SING THE BLUES FOR LADY
by Harvey Perr
published September 19, 2008
now playing Off Broadway at the Rattlestick Theater
through October 11
Three old friends meet for their annual weekend hunting trip, bearing guns, two carrying with them not terribly repressed grudges,
one too stoned to stand up as a referee between his two pals. With tension in the air, and rifles at the ready, you can be sure that,
sooner or later, at least one of the guns is going to go off. It goes off sooner rather than later, and the victim is Lady, the stoner’s dog and the title of Craig Wright’s new play. The question then is who shot the dog, a
question that becomes less and less important as the play moves forward, even as it remains at the heart of the matter. This is the sort of
play from which we expect much macho muscularity. The surprise is that Wright brings, instead, elegance and a sense of elegy to the
That it always catches us off-guard is its greatest virtue. That it doesn’t fulfill our more ghoulish expectations drains the play
of some of its tautness. But the sheer beauty of the writing and the sensitive exploration and illumination of the characters is more than
enough to sustain us and convince us that what we are watching is one of the few new American plays of recent years truly worthy of our
time and patience.
The Rattlestick Playwrights Theater seems to be more than aware of this and has given the play one of its very best productions.
It starts with John McDermott’s evocative set.
It is not merely an accurate depiction of a clearing in the woods 40 miles outside
Bethany, Illinois; it is just as much a dreamscape. And it is lit with haunting precision by Nicole Pearce as it moves from night to daybreak.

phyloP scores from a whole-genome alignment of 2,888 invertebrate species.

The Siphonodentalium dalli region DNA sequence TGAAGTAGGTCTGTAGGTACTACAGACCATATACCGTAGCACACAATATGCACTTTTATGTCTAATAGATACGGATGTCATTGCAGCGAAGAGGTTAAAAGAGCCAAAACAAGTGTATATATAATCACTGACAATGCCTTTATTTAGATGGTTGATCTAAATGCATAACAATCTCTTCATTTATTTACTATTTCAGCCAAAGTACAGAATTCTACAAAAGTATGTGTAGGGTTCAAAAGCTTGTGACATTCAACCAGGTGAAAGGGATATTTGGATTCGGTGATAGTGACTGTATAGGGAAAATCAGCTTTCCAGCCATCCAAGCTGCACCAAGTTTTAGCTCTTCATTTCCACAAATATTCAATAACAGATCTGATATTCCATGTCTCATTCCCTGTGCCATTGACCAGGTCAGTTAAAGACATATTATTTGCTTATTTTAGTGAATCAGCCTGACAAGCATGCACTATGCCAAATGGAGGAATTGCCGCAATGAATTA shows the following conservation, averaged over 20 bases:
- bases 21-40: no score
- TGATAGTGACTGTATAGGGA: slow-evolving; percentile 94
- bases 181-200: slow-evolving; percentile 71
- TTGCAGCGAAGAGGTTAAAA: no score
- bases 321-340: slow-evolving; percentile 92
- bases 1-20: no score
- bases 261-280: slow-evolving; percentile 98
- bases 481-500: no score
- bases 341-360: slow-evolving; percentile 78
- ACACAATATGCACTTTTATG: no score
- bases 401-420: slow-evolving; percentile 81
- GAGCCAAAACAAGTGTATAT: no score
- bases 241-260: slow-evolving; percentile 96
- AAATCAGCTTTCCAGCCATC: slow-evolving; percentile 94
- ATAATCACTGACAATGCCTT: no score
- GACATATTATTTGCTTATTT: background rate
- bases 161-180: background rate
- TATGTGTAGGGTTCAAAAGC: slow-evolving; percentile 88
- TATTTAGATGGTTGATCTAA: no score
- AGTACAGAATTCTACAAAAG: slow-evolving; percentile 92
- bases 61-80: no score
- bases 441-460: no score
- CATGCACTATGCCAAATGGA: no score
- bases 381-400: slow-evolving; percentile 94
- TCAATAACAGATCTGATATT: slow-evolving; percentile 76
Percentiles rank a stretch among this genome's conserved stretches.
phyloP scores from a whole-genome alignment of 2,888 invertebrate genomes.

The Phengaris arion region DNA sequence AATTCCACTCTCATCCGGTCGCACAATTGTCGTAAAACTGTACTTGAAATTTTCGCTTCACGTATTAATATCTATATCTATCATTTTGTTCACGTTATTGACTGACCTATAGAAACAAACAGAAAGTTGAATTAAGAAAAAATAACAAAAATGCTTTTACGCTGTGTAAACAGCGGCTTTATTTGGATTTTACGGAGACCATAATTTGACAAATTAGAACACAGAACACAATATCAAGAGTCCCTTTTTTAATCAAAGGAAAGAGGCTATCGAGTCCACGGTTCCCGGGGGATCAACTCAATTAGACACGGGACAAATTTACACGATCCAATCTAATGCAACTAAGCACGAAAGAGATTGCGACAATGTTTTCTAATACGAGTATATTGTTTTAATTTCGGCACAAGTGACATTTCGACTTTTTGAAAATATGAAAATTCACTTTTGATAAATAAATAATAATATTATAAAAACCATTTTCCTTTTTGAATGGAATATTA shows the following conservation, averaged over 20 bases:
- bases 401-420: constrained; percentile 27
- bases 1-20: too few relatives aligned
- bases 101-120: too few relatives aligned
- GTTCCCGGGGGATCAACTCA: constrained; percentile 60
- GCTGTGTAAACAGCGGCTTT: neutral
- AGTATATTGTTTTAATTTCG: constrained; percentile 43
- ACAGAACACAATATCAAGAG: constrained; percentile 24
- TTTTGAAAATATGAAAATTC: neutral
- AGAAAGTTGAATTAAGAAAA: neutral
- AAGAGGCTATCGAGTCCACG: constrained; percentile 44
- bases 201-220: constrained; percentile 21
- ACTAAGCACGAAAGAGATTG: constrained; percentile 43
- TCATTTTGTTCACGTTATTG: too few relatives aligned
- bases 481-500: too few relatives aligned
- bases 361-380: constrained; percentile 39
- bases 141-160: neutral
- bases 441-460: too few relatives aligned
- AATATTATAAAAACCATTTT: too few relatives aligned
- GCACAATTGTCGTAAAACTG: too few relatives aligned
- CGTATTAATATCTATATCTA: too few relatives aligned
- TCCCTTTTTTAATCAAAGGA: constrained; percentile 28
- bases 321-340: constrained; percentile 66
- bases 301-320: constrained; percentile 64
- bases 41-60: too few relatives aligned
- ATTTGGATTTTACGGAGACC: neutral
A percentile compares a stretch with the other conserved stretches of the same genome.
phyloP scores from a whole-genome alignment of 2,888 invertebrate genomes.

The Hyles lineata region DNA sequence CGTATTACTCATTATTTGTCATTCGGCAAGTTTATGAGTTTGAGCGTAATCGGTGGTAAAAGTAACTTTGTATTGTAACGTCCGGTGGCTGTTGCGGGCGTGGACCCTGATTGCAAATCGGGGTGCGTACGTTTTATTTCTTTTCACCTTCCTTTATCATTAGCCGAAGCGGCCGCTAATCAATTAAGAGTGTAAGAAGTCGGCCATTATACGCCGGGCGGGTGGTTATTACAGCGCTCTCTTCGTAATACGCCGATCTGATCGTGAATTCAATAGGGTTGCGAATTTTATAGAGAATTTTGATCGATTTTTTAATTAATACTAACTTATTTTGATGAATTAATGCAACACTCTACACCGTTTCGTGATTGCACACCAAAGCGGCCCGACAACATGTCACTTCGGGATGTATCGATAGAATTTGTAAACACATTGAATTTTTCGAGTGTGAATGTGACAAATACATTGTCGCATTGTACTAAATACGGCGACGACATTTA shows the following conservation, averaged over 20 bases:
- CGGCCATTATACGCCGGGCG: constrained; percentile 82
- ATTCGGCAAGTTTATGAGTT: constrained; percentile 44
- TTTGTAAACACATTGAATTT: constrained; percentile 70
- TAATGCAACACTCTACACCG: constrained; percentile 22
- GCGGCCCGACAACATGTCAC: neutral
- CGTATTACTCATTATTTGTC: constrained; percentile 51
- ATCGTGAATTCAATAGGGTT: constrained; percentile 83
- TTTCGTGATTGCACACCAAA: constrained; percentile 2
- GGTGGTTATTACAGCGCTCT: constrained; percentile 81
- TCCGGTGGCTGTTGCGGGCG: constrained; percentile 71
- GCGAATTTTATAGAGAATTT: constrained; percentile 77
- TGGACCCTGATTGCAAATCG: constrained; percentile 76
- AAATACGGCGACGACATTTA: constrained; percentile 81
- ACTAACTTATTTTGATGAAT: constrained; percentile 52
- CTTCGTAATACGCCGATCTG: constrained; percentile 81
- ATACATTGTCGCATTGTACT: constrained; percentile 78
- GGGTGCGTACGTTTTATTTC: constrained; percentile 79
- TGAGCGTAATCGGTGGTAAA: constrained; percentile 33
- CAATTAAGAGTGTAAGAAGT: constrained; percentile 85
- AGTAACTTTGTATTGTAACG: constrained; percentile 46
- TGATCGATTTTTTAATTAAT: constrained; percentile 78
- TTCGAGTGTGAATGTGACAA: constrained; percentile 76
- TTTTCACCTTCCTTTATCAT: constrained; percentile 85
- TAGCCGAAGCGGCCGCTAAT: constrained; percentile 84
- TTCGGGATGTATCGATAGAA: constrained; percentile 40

Together, these design elements capture a mood of mystery and loneliness than can be found in the writing itself, and are augmented by Eric
Shim’s piercing and sometimes elusive sounds.
Dexter Bullard, in his artful direction, understands the frisson created by paranoia, but here he is equally attuned to the quiet
and the strangeness pulsing through the interior latitudes of the play. And he has elicited
powerhouse performances from his three actors.
David Wilson Barnes, as Graham, the Democratic assemblyman who has acquiesced to the Bush doctrine and stands impassively behind
that decision, is cool and earthbound, solid in his refusal to reveal his secret feelings and, at the same time, potentially fragile. Paul
Sparks, as Dyson – who supported Graham until Graham’s actions inspired his own son to enlist – is volatile in his anger, furious in his
grief, a sustained-release time bomb who unconsciously rages against his own humane instincts. Michael Shannon, as Kenny, the stoner, is
the most recognizable, because he is the one most open to all his feelings and vulnerable to hurt, but closed off to the explosive feelings
coming at him from every direction, and Shannon conveys all of these conflicting emotions with touching delicacy.
Given that the evening is so theatrically rich because of these
extraordinarily complex portraits, it may be churlish of this reviewer to suggest that these actors are a bit too young for their parts. This
is, at heart, a play about middle age, and a brilliant play at that, and if played by more mature actors, it might actually invoke genuine
heartbreak. As it stands, it is merely a potent and thrilling and quietly moving piece of real theater. Is that enough? I should think
harveyperr @ stageandcinema.com